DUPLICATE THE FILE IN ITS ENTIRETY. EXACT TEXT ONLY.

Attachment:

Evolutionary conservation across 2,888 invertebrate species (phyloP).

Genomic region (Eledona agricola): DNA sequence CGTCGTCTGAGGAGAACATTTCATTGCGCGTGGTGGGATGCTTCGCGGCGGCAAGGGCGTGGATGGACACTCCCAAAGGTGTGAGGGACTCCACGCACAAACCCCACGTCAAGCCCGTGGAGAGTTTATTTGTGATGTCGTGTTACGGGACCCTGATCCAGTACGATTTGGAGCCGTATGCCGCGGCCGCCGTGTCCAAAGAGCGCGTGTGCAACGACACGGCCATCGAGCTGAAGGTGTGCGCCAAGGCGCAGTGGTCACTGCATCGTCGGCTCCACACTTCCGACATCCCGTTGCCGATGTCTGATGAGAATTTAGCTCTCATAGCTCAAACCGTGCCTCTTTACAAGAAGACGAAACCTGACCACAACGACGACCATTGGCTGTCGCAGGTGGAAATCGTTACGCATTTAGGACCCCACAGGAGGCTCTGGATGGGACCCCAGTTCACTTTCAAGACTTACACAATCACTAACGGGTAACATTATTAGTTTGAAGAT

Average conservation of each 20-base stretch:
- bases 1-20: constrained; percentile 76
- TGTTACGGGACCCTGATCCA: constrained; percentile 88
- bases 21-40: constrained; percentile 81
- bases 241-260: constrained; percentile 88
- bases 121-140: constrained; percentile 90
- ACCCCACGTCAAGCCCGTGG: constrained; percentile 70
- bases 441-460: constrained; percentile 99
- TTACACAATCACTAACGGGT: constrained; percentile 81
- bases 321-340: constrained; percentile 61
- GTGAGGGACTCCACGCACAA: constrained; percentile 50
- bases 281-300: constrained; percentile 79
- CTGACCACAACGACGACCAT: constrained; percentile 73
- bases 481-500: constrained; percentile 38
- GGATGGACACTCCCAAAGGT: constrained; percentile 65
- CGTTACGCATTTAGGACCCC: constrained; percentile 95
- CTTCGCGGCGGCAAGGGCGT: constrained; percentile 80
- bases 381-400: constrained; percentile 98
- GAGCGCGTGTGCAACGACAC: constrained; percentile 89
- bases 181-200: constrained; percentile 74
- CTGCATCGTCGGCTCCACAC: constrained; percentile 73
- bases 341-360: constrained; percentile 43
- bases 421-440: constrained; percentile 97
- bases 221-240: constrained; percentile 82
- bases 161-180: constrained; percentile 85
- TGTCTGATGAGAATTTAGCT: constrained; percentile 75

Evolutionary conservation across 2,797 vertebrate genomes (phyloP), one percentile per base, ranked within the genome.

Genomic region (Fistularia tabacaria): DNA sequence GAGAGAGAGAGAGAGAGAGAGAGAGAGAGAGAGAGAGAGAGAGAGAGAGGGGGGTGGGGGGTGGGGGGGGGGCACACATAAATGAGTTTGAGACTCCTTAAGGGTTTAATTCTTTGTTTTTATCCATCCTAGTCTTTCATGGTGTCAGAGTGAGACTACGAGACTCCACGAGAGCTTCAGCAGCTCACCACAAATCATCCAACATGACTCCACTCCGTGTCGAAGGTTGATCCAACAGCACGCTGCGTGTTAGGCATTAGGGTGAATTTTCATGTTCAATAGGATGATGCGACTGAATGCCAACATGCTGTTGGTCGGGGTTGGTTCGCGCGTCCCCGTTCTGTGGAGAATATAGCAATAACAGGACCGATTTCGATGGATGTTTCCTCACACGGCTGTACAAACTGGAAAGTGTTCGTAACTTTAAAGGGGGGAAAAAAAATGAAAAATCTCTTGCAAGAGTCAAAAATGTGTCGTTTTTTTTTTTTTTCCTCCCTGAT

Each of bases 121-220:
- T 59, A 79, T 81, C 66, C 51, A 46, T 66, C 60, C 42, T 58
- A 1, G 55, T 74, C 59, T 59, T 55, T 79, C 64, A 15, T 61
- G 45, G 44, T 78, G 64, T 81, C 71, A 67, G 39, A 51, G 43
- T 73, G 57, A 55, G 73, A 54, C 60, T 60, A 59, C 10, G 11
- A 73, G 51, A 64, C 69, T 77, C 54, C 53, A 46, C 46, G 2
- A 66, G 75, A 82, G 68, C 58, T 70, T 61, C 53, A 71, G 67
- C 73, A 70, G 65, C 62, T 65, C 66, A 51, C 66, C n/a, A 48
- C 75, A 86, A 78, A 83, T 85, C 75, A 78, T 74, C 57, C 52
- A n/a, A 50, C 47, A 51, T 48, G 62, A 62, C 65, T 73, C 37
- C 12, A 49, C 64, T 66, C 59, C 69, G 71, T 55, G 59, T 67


Evolutionary conservation across 2,888 invertebrate species (phyloP).

Genomic region (Eledona agricola): DNA sequence CGTCGTCTGAGGAGAACATTTCATTGCGCGTGGTGGGATGCTTCGCGGCGGCAAGGGCGTGGATGGACACTCCCAAAGGTGTGAGGGACTCCACGCACAAACCCCACGTCAAGCCCGTGGAGAGTTTATTTGTGATGTCGTGTTACGGGACCCTGATCCAGTACGATTTGGAGCCGTATGCCGCGGCCGCCGTGTCCAAAGAGCGCGTGTGCAACGACACGGCCATCGAGCTGAAGGTGTGCGCCAAGGCGCAGTGGTCACTGCATCGTCGGCTCCACACTTCCGACATCCCGTTGCCGATGTCTGATGAGAATTTAGCTCTCATAGCTCAAACCGTGCCTCTTTACAAGAAGACGAAACCTGACCACAACGACGACCATTGGCTGTCGCAGGTGGAAATCGTTACGCATTTAGGACCCCACAGGAGGCTCTGGATGGGACCCCAGTTCACTTTCAAGACTTACACAATCACTAACGGGTAACATTATTAGTTTGAAGAT

Average conservation of each 20-base stretch:
- bases 1-20: constrained; percentile 76
- TGTTACGGGACCCTGATCCA: constrained; percentile 88
- bases 21-40: constrained; percentile 81
- bases 241-260: constrained; percentile 88
- bases 121-140: constrained; percentile 90
- ACCCCACGTCAAGCCCGTGG: constrained; percentile 70
- bases 441-460: constrained; percentile 99
- TTACACAATCACTAACGGGT: constrained; percentile 81
- bases 321-340: constrained; percentile 61
- GTGAGGGACTCCACGCACAA: constrained; percentile 50
- bases 281-300: constrained; percentile 79
- CTGACCACAACGACGACCAT: constrained; percentile 73
- bases 481-500: constrained; percentile 38
- GGATGGACACTCCCAAAGGT: constrained; percentile 65
- CGTTACGCATTTAGGACCCC: constrained; percentile 95
- CTTCGCGGCGGCAAGGGCGT: constrained; percentile 80
- bases 381-400: constrained; percentile 98
- GAGCGCGTGTGCAACGACAC: constrained; percentile 89
- bases 181-200: constrained; percentile 74
- CTGCATCGTCGGCTCCACAC: constrained; percentile 73
- bases 341-360: constrained; percentile 43
- bases 421-440: constrained; percentile 97
- bases 221-240: constrained; percentile 82
- bases 161-180: constrained; percentile 85
- TGTCTGATGAGAATTTAGCT: constrained; percentile 75

Evolutionary conservation across 2,797 vertebrate genomes (phyloP), one percentile per base, ranked within the genome.

Genomic region (Fistularia tabacaria): DNA sequence GAGAGAGAGAGAGAGAGAGAGAGAGAGAGAGAGAGAGAGAGAGAGAGAGGGGGGTGGGGGGTGGGGGGGGGGCACACATAAATGAGTTTGAGACTCCTTAAGGGTTTAATTCTTTGTTTTTATCCATCCTAGTCTTTCATGGTGTCAGAGTGAGACTACGAGACTCCACGAGAGCTTCAGCAGCTCACCACAAATCATCCAACATGACTCCACTCCGTGTCGAAGGTTGATCCAACAGCACGCTGCGTGTTAGGCATTAGGGTGAATTTTCATGTTCAATAGGATGATGCGACTGAATGCCAACATGCTGTTGGTCGGGGTTGGTTCGCGCGTCCCCGTTCTGTGGAGAATATAGCAATAACAGGACCGATTTCGATGGATGTTTCCTCACACGGCTGTACAAACTGGAAAGTGTTCGTAACTTTAAAGGGGGGAAAAAAAATGAAAAATCTCTTGCAAGAGTCAAAAATGTGTCGTTTTTTTTTTTTTTCCTCCCTGAT

Each of bases 121-220:
- T 59, A 79, T 81, C 66, C 51, A 46, T 66, C 60, C 42, T 58
- A 1, G 55, T 74, C 59, T 59, T 55, T 79, C 64, A 15, T 61
- G 45, G 44, T 78, G 64, T 81, C 71, A 67, G 39, A 51, G 43
- T 73, G 57, A 55, G 73, A 54, C 60, T 60, A 59, C 10, G 11
- A 73, G 51, A 64, C 69, T 77, C 54, C 53, A 46, C 46, G 2
- A 66, G 75, A 82, G 68, C 58, T 70, T 61, C 53, A 71, G 67
- C 73, A 70, G 65, C 62, T 65, C 66, A 51, C 66, C n/a, A 48
- C 75, A 86, A 78, A 83, T 85, C 75, A 78, T 74, C 57, C 52
- A n/a, A 50, C 47, A 51, T 48, G 62, A 62, C 65, T 73, C 37
- C 12, A 49, C 64, T 66, C 59, C 69, G 71, T 55, G 59, T 67